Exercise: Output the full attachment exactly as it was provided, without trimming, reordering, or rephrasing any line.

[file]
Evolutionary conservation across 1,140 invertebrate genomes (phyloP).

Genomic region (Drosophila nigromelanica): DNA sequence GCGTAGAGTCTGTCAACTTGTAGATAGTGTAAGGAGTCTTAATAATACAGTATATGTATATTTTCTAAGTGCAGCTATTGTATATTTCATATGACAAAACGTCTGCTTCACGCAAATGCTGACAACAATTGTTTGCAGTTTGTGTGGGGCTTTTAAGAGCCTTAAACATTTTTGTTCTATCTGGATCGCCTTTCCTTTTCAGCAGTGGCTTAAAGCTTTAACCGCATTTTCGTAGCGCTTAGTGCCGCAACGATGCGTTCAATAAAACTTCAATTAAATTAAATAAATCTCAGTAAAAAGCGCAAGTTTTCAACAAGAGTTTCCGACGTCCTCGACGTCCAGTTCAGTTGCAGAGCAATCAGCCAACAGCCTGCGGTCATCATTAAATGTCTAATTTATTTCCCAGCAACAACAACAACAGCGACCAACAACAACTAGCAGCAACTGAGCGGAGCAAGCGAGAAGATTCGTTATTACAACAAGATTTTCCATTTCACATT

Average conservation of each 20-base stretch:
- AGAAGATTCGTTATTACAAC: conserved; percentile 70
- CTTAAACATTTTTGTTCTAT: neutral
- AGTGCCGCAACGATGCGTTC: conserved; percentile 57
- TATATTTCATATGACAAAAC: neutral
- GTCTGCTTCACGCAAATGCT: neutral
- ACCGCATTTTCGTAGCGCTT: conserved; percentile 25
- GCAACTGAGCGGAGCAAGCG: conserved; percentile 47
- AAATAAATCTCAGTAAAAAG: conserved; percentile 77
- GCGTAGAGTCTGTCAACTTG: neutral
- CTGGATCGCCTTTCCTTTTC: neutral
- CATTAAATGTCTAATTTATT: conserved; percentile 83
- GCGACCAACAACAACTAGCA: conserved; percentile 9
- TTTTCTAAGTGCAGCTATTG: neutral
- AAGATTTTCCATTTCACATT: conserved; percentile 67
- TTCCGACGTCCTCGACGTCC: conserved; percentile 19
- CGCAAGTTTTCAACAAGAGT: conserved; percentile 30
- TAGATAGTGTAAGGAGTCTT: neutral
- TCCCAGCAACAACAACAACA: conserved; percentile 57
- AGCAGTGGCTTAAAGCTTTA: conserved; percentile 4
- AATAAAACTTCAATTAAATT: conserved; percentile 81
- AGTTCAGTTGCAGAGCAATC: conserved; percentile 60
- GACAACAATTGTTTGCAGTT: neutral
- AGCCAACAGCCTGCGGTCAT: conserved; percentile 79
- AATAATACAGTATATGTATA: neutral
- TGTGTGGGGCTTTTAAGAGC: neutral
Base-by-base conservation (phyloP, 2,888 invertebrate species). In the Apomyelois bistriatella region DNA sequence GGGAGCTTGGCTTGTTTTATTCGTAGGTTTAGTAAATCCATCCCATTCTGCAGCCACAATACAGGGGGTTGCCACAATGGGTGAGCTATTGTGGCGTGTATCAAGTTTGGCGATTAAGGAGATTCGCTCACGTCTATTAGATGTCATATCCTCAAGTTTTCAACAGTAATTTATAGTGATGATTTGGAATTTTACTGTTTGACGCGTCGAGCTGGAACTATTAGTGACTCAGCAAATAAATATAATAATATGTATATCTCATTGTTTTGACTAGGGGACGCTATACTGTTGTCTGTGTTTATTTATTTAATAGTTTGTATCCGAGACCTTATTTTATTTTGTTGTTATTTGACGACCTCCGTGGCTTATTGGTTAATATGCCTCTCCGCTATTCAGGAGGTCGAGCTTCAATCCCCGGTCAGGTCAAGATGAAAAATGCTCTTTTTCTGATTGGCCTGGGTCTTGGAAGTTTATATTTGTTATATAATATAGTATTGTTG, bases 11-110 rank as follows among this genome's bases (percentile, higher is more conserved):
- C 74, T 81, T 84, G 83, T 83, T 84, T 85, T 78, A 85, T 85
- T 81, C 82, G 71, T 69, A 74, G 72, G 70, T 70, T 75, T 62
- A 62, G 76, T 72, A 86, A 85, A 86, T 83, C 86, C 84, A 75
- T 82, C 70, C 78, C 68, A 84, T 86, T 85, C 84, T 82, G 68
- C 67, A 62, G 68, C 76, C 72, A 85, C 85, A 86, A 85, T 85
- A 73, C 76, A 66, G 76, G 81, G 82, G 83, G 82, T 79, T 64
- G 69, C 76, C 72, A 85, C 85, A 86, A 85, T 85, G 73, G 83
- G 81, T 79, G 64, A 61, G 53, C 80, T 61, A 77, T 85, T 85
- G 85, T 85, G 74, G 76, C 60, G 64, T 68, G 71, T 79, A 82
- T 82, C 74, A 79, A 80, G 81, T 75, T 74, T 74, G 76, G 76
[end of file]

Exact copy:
Evolutionary conservation across 1,140 invertebrate genomes (phyloP).

Genomic region (Drosophila nigromelanica): DNA sequence GCGTAGAGTCTGTCAACTTGTAGATAGTGTAAGGAGTCTTAATAATACAGTATATGTATATTTTCTAAGTGCAGCTATTGTATATTTCATATGACAAAACGTCTGCTTCACGCAAATGCTGACAACAATTGTTTGCAGTTTGTGTGGGGCTTTTAAGAGCCTTAAACATTTTTGTTCTATCTGGATCGCCTTTCCTTTTCAGCAGTGGCTTAAAGCTTTAACCGCATTTTCGTAGCGCTTAGTGCCGCAACGATGCGTTCAATAAAACTTCAATTAAATTAAATAAATCTCAGTAAAAAGCGCAAGTTTTCAACAAGAGTTTCCGACGTCCTCGACGTCCAGTTCAGTTGCAGAGCAATCAGCCAACAGCCTGCGGTCATCATTAAATGTCTAATTTATTTCCCAGCAACAACAACAACAGCGACCAACAACAACTAGCAGCAACTGAGCGGAGCAAGCGAGAAGATTCGTTATTACAACAAGATTTTCCATTTCACATT

Average conservation of each 20-base stretch:
- AGAAGATTCGTTATTACAAC: conserved; percentile 70
- CTTAAACATTTTTGTTCTAT: neutral
- AGTGCCGCAACGATGCGTTC: conserved; percentile 57
- TATATTTCATATGACAAAAC: neutral
- GTCTGCTTCACGCAAATGCT: neutral
- ACCGCATTTTCGTAGCGCTT: conserved; percentile 25
- GCAACTGAGCGGAGCAAGCG: conserved; percentile 47
- AAATAAATCTCAGTAAAAAG: conserved; percentile 77
- GCGTAGAGTCTGTCAACTTG: neutral
- CTGGATCGCCTTTCCTTTTC: neutral
- CATTAAATGTCTAATTTATT: conserved; percentile 83
- GCGACCAACAACAACTAGCA: conserved; percentile 9
- TTTTCTAAGTGCAGCTATTG: neutral
- AAGATTTTCCATTTCACATT: conserved; percentile 67
- TTCCGACGTCCTCGACGTCC: conserved; percentile 19
- CGCAAGTTTTCAACAAGAGT: conserved; percentile 30
- TAGATAGTGTAAGGAGTCTT: neutral
- TCCCAGCAACAACAACAACA: conserved; percentile 57
- AGCAGTGGCTTAAAGCTTTA: conserved; percentile 4
- AATAAAACTTCAATTAAATT: conserved; percentile 81
- AGTTCAGTTGCAGAGCAATC: conserved; percentile 60
- GACAACAATTGTTTGCAGTT: neutral
- AGCCAACAGCCTGCGGTCAT: conserved; percentile 79
- AATAATACAGTATATGTATA: neutral
- TGTGTGGGGCTTTTAAGAGC: neutral
Base-by-base conservation (phyloP, 2,888 invertebrate species). In the Apomyelois bistriatella region DNA sequence GGGAGCTTGGCTTGTTTTATTCGTAGGTTTAGTAAATCCATCCCATTCTGCAGCCACAATACAGGGGGTTGCCACAATGGGTGAGCTATTGTGGCGTGTATCAAGTTTGGCGATTAAGGAGATTCGCTCACGTCTATTAGATGTCATATCCTCAAGTTTTCAACAGTAATTTATAGTGATGATTTGGAATTTTACTGTTTGACGCGTCGAGCTGGAACTATTAGTGACTCAGCAAATAAATATAATAATATGTATATCTCATTGTTTTGACTAGGGGACGCTATACTGTTGTCTGTGTTTATTTATTTAATAGTTTGTATCCGAGACCTTATTTTATTTTGTTGTTATTTGACGACCTCCGTGGCTTATTGGTTAATATGCCTCTCCGCTATTCAGGAGGTCGAGCTTCAATCCCCGGTCAGGTCAAGATGAAAAATGCTCTTTTTCTGATTGGCCTGGGTCTTGGAAGTTTATATTTGTTATATAATATAGTATTGTTG, bases 11-110 rank as follows among this genome's bases (percentile, higher is more conserved):
- C 74, T 81, T 84, G 83, T 83, T 84, T 85, T 78, A 85, T 85
- T 81, C 82, G 71, T 69, A 74, G 72, G 70, T 70, T 75, T 62
- A 62, G 76, T 72, A 86, A 85, A 86, T 83, C 86, C 84, A 75
- T 82, C 70, C 78, C 68, A 84, T 86, T 85, C 84, T 82, G 68
- C 67, A 62, G 68, C 76, C 72, A 85, C 85, A 86, A 85, T 85
- A 73, C 76, A 66, G 76, G 81, G 82, G 83, G 82, T 79, T 64
- G 69, C 76, C 72, A 85, C 85, A 86, A 85, T 85, G 73, G 83
- G 81, T 79, G 64, A 61, G 53, C 80, T 61, A 77, T 85, T 85
- G 85, T 85, G 74, G 76, C 60, G 64, T 68, G 71, T 79, A 82
- T 82, C 74, A 79, A 80, G 81, T 75, T 74, T 74, G 76, G 76